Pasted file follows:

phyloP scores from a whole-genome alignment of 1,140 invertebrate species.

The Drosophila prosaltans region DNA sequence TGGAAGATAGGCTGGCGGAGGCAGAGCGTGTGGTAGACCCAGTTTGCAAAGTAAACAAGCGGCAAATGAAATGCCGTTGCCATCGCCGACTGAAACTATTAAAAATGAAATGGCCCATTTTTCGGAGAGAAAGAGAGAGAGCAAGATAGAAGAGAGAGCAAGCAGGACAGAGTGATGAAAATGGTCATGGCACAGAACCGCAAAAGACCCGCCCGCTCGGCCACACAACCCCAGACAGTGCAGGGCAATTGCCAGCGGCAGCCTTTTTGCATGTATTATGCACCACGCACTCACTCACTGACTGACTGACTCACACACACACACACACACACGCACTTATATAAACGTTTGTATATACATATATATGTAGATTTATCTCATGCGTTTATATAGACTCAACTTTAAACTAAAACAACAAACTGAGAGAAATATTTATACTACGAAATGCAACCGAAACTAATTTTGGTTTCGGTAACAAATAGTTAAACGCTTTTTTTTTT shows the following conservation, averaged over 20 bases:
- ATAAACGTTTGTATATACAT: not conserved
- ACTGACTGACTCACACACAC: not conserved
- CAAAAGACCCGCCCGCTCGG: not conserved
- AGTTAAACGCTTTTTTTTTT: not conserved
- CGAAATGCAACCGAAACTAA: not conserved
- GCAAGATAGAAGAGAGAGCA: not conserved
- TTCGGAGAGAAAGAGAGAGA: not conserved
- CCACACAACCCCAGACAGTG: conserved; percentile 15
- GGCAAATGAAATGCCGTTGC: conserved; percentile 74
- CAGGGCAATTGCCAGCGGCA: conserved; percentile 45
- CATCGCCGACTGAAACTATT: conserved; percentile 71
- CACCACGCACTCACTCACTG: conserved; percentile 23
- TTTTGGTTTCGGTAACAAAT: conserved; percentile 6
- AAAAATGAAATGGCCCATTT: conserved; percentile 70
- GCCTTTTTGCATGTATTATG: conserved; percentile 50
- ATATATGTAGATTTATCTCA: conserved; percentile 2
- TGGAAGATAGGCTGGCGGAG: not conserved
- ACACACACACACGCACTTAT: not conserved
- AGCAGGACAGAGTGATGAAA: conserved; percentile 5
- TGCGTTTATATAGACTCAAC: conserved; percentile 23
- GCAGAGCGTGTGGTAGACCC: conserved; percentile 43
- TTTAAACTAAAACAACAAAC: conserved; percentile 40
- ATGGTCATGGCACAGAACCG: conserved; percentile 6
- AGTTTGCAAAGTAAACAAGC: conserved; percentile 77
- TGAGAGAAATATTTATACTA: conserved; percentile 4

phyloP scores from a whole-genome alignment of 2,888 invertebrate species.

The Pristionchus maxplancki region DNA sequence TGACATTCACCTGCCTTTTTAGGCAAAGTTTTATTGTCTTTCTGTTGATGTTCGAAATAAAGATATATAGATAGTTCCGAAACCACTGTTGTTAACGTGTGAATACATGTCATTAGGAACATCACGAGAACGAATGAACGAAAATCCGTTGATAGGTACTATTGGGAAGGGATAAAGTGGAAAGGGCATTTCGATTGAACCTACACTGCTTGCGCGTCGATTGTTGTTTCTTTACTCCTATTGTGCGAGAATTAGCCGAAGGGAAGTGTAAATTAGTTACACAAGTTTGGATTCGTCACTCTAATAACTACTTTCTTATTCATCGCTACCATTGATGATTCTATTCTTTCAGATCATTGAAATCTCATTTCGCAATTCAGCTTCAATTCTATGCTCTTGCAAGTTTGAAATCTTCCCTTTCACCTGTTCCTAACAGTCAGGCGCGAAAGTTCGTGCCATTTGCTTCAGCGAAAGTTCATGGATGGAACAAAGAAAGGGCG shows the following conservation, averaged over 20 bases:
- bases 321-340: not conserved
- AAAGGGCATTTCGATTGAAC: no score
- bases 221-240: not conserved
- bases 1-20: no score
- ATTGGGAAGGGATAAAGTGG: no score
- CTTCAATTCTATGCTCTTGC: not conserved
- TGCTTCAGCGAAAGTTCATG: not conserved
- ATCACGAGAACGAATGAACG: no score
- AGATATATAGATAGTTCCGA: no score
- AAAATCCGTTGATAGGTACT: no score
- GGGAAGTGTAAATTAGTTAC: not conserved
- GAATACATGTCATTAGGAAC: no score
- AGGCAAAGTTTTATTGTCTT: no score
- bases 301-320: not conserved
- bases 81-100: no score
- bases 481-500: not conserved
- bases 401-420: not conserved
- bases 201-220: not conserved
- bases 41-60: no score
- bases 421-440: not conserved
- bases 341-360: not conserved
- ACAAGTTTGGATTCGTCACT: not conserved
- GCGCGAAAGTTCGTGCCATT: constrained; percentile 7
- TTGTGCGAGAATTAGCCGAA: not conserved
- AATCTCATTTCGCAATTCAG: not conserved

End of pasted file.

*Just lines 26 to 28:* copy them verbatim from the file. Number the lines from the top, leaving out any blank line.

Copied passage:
- AGTTTGCAAAGTAAACAAGC: conserved; percentile 77
- TGAGAGAAATATTTATACTA: conserved; percentile 4

phyloP scores from a whole-genome alignment of 2,888 invertebrate species.